During the pretest, students that were in the not-planning program school all provided reports that were positive on different variables than the school that was in the process of implementation (Beran et al., 2004).  This made the proposed across-school statistical comparison in the planning school impossible because within the 3-month study of implementation in schools students noticed a decrease in bullying, but bullying seems to remain steady in the school that was not-planning implementation.  Furthermore, in the not-planning program the attitudes toward the victims start to deteriorate significantly but remained stable at the school that was implementing the program.

The second research component was a comparison between three schools and their implementation of the anti-bullying program.  This research was proposed at different lengths of time and during longer durations.  This process allowed researchers to compare the positive attitudes that students had for those who have been victimized during a shorter program duration.

It was during the shorter program duration that the program effectiveness was notably different, and this started the process of the need to evaluate anti-bullying programs (Beran et al., 2004).

The research study used several methodological studies to evaluate anti-bullying.  The present study consisted of four subscales that incorporated self-reports of bullying that students may have experienced or witnessed and this included their perception of the school climate. The frequency in which students are bullied were rated on a 6-item, 5-point Likert-type scale that started with never and went up to more than five times per week.  The bullying behavior that was included was teasing, hitting, and threatening (Beran et al., 2004).

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The results of this study indicated a substantially difference between two schools on all but two of the outcomes that were measured during the pretest.  The positive perceptions in the comparison school towards the victims, indicated there was a decrease in bullying in the Dare to Care program that was being implemented.  The unexpected differences at the pretest prohibited the use of multivariate analyses of covariance.  This would have measured to see if the program was influenced between pretest and posttest across the two schools.  Both schools were not comparable at pretest in which t tests were paired with separate data for each school to measure the pretest and posttest differences with the outcome measures (Beran et al., 2004).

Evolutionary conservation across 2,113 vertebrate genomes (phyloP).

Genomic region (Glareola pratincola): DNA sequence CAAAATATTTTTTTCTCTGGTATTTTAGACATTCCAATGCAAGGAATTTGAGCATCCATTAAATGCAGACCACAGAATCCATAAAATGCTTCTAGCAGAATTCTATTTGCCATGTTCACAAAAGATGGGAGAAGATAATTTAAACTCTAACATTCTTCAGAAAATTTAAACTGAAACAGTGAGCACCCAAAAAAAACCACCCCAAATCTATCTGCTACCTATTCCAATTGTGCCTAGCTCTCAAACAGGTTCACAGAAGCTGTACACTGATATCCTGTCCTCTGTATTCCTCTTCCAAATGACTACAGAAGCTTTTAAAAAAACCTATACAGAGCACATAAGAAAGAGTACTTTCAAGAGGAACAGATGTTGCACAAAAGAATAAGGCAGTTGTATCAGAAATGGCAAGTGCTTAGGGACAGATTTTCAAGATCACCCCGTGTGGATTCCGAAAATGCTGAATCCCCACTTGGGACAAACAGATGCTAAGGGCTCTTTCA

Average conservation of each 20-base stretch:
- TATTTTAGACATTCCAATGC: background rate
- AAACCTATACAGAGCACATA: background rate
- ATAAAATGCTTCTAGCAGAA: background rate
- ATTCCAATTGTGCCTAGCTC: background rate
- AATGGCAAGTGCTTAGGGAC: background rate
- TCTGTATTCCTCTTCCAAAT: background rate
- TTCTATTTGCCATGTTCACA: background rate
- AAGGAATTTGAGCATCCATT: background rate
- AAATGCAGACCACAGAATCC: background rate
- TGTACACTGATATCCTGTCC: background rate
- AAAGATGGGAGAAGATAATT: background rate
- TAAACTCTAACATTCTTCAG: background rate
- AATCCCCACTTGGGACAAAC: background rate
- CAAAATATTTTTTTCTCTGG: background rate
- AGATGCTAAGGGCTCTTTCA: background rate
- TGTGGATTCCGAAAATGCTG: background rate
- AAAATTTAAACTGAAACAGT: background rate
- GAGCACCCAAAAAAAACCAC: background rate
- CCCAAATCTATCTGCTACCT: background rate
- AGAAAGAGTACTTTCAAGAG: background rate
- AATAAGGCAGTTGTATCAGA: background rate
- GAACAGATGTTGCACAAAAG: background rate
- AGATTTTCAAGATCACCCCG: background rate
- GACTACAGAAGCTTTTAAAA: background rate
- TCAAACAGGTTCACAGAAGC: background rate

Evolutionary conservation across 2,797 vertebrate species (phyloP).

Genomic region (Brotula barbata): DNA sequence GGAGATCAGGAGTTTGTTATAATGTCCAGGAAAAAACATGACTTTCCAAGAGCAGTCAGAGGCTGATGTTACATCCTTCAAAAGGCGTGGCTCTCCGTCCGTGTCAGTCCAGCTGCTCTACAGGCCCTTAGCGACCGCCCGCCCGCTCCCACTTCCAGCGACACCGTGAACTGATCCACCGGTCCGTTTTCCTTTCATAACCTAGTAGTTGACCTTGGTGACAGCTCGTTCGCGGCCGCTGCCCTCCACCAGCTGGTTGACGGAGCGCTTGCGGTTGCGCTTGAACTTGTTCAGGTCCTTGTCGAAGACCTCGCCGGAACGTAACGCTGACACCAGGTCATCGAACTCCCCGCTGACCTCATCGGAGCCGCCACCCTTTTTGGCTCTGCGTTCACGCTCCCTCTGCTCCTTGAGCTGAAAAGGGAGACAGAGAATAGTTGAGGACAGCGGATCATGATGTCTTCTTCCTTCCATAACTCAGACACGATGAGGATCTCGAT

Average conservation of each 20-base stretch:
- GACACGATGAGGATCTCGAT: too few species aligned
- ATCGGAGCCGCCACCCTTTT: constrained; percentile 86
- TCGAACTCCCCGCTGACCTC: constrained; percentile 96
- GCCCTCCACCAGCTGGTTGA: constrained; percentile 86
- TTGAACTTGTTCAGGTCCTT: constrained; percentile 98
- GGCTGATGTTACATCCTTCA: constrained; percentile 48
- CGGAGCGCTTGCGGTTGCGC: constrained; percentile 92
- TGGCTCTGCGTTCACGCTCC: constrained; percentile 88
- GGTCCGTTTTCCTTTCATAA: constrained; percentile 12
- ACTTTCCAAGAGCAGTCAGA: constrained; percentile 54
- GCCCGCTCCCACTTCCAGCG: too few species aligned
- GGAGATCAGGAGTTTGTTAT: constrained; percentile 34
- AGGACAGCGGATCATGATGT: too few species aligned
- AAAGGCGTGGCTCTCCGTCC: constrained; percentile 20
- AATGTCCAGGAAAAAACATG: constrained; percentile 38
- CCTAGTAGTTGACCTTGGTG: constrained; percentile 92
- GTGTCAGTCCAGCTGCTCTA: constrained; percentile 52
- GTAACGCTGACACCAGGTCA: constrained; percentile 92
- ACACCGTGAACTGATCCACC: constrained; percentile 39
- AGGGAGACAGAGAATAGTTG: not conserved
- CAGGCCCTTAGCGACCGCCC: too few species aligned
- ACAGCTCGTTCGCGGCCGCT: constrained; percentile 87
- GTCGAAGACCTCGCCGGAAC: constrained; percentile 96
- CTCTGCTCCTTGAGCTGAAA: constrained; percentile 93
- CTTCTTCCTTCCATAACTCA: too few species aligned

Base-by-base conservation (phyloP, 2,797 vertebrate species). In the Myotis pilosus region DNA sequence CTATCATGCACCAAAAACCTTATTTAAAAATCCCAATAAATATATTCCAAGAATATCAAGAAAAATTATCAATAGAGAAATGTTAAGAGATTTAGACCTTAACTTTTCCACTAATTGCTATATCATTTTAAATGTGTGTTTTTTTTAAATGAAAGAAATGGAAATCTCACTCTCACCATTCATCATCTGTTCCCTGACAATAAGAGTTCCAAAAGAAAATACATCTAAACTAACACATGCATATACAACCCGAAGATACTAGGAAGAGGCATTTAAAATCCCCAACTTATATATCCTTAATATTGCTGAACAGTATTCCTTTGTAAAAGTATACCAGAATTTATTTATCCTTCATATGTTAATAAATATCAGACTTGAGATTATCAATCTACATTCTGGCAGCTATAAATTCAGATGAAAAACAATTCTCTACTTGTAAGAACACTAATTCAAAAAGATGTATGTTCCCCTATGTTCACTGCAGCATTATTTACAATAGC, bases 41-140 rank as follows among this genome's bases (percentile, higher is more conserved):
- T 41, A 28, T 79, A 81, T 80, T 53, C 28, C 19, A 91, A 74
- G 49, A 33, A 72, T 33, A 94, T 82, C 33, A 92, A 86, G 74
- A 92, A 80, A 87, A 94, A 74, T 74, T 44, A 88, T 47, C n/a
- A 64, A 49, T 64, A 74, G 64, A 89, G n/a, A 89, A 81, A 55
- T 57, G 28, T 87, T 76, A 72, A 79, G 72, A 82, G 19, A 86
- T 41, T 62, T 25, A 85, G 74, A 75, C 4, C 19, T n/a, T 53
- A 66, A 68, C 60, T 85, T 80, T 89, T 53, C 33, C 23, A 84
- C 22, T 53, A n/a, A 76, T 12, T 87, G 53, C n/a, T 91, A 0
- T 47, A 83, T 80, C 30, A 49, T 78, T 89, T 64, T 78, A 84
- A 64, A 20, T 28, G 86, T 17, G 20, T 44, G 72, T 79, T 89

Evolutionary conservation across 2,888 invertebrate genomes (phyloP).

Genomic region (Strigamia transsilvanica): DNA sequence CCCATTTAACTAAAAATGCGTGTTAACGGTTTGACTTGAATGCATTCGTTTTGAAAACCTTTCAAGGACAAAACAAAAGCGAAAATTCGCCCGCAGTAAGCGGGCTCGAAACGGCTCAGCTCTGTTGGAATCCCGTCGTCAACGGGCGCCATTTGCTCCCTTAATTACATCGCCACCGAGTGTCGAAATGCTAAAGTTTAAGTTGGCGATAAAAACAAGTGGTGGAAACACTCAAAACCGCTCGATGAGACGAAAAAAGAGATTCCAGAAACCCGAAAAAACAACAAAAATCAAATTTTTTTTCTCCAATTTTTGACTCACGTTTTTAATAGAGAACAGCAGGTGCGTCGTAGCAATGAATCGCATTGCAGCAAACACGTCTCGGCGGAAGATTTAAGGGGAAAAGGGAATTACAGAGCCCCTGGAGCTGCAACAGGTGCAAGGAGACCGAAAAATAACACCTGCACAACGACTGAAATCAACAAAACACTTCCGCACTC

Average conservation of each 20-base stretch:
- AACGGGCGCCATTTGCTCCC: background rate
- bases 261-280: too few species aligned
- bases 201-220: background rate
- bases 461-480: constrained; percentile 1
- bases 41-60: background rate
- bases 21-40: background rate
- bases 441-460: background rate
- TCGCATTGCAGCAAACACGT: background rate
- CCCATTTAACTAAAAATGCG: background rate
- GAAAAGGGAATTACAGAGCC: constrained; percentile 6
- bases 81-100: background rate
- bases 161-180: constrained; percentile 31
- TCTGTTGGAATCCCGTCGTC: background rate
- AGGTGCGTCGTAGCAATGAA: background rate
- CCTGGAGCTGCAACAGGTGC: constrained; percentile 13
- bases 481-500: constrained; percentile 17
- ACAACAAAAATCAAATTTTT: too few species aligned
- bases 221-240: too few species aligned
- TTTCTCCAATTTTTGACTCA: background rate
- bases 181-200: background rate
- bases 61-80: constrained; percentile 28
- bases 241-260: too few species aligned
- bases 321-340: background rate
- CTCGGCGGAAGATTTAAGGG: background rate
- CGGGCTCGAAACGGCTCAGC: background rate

This study is presenting limited support of being effective because of the decreased witnessing of bullying during the 3-month period and because bullying remained stable when compared to the other school.  The reports of the students being bullied did not decrease, however the victims maintained consistent perceptions of their victimization despite fewer attacks that were being experienced.  The victims may experience social-cognitive deficits that include negative self-perceptions that can limit their problem-solving strategies and influence how they perceive bullying (Beran et al., 2004). 

In this research study there could be possibly many threats to validity such as the small samples that were used to test the students.  According to Martin and Bridgmon (2012), the testing effect can make changes to the posttest scores of participants and this could be influenced by their experience from taking the pretest.  This is very important in research especially when working with children because some children could be considered the bully and do not realize that they are harming others.   Researchers in this study noted that because of school board policies they were not able to collect additional information on student demographics and this could be why the samples were very small and cause some of the limitations in this research.